Like everything else in this business, vet your designer. Go to other authors, find out who has done work for them. Look around at Amazon, see if you can find out who did some of your favorite covers. It's also important to understand what you're getting into. Every artist works in a different way, so someone can make fantastic covers… and still not work well with you.
Yeah, that can be a problem.
I've had some fantastic luck with my covers. I (somehow) figure out how to express the sort of thing I want on a cover, and my artists turn my gibberish into something useful. I've had some bad luck with covers, too–covers that were absolute garbage but were all I had at the time because money wasn't my friend.
So, how can you get a good book cover? There are a lot of factors in what makes a good cover, but I'm going to try to condense it to the basics.
I can't repeat this one enough. If you don't hire a designer who creates covers you like, they aren't going to create a cover you're going to like for your book. Get references. Ask your author friends for recommendations, especially if you love their covers. Most of all, learn what type of covers you love that also sell books.
This is where you'll spend a lot of time trolling Amazon. Marketing, covers, and descriptions sell books before the samples are even read. The cover exists to catch the eye. It also sets the tone for your book.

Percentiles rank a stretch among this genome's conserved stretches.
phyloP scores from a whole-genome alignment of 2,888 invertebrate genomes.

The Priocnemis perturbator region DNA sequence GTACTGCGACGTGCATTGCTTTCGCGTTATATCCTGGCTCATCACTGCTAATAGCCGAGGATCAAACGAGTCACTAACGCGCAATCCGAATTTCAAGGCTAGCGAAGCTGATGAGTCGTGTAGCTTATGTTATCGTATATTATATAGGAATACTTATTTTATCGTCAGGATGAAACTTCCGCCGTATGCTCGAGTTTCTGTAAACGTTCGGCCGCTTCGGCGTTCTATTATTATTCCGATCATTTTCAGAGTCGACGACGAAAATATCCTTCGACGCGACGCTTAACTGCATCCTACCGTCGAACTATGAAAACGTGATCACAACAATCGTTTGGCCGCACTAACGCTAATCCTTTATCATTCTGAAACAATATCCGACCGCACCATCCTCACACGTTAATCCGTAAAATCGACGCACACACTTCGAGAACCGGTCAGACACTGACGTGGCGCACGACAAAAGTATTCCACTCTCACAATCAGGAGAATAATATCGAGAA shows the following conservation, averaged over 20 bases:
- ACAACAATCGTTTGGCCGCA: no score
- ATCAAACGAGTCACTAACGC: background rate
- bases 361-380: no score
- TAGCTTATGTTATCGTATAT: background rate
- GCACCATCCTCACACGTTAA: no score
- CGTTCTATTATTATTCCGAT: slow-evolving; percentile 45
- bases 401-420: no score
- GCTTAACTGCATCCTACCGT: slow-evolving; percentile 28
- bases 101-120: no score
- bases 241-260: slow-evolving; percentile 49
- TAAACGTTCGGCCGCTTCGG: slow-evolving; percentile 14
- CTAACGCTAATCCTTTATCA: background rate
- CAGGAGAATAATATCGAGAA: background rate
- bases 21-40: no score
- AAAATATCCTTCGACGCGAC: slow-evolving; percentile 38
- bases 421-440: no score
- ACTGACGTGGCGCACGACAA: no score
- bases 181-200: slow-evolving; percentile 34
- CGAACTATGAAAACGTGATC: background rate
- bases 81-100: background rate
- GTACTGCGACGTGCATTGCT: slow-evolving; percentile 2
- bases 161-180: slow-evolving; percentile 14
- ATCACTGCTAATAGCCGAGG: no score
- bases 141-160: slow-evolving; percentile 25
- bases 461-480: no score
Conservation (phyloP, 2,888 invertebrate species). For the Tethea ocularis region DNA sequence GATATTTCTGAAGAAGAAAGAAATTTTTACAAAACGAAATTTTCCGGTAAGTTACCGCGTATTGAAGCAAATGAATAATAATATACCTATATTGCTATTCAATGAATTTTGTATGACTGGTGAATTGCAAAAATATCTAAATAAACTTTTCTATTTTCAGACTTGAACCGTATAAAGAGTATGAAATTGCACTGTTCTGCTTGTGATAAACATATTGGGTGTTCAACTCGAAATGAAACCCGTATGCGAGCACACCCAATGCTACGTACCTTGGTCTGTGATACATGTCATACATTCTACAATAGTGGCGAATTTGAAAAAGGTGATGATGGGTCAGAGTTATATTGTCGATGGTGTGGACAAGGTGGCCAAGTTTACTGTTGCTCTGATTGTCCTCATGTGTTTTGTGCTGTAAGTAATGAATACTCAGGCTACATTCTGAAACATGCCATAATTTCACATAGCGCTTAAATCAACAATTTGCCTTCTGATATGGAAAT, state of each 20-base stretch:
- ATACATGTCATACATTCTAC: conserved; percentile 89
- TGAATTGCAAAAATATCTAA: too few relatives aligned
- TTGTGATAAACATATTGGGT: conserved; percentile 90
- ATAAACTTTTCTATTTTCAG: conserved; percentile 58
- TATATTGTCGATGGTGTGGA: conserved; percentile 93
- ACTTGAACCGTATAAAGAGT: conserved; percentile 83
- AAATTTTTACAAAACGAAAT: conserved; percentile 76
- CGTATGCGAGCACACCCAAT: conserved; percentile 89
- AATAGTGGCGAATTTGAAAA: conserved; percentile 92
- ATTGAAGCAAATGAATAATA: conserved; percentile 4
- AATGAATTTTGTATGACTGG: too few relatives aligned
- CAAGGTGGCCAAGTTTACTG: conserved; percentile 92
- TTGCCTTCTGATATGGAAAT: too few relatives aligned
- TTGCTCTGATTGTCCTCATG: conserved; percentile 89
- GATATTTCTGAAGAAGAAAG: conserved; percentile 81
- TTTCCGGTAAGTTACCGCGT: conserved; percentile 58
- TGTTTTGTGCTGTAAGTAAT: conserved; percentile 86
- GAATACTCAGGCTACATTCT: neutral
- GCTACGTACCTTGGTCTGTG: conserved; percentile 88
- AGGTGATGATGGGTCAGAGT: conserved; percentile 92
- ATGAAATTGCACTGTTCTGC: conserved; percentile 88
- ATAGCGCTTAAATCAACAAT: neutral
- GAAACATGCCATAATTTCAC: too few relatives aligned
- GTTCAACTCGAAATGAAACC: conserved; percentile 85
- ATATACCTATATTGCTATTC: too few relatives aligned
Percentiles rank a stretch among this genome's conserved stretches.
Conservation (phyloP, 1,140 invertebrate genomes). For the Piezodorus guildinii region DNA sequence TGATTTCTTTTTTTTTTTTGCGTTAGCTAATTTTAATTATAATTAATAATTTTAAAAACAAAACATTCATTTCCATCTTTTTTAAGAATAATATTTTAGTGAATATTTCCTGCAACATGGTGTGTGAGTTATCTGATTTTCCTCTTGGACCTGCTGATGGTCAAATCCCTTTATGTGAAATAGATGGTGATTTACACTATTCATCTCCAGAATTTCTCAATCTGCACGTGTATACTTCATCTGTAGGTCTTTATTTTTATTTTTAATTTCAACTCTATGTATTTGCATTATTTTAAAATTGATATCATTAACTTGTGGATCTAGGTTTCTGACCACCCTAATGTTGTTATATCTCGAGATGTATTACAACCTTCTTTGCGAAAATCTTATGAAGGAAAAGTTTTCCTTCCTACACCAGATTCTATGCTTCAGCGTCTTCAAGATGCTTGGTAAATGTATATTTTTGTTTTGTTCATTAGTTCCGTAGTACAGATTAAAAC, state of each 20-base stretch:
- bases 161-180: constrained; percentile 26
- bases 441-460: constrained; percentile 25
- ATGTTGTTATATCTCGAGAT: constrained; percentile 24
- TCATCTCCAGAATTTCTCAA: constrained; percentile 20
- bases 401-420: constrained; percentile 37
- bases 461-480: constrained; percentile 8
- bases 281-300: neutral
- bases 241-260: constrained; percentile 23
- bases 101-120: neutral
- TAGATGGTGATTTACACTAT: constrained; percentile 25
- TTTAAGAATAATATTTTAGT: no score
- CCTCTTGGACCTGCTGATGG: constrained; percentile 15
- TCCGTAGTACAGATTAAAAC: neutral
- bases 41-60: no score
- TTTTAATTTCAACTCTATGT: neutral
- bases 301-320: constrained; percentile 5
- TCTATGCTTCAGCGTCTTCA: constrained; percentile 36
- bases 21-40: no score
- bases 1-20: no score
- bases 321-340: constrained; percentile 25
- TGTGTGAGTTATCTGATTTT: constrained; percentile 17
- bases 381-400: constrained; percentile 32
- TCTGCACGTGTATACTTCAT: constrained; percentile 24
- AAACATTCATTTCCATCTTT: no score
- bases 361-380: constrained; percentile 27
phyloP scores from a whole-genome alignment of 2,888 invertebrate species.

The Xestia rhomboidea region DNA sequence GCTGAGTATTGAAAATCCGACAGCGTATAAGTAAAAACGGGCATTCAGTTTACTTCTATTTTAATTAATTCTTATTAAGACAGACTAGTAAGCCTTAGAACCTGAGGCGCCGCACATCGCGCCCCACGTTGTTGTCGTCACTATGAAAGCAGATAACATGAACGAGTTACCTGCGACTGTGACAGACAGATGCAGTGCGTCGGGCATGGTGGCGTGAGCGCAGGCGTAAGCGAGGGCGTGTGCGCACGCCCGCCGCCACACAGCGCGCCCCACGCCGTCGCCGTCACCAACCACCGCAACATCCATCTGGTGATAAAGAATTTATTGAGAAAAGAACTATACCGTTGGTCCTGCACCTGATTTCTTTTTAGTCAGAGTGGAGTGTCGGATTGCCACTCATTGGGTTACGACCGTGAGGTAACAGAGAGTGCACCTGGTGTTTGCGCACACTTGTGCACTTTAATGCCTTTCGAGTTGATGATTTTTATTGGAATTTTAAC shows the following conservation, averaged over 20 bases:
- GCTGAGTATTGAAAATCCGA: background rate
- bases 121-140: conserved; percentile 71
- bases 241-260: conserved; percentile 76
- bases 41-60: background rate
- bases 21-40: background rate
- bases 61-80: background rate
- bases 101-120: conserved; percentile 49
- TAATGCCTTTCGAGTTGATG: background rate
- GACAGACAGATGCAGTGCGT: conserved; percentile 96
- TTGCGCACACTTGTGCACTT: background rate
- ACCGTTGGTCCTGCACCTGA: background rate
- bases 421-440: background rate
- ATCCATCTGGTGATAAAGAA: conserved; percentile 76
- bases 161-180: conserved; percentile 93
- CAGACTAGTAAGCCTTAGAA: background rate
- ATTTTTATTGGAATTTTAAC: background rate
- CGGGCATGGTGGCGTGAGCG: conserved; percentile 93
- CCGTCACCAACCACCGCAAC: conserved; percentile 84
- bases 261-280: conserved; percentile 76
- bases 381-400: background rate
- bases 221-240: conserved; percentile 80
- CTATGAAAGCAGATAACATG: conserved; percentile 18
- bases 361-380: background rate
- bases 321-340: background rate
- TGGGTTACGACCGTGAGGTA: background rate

Before you approach an artist, have a list of covers you like. When you open the discussion with the artist, tell them why you like these covers and, most importantly, why you think these covers match your book. You want to echo off a selling style without being a copy cat. You want to find something that appeals to you, and you want an artist who can make you stand out in the crowd. Branding is important, because you want readers to be able to identify your books at a glance.
Honestly, you're probably going to have to rebrand a few times as you find something that works for you. Covers can be changed, so that's something.
Polish makes or breaks covers. There are a lot of things that make a cover look polished, but I'm going to toss out a quick list of things to look out for to help you know when a cover still needs more work.
Lighting makes or breaks a cover. If you have magic swirling in the background and lighting shining on the character's face, your cover isn't going to look balanced. Lighting makes or breaks a cover, and lighting adjustments transform an unfinished cover into a polished masterpiece.
Lighting is one of the basic tenants of art. Shadows and highlights are determined by light sources. When your artist works on a cover, they should be adapting the lighting to match.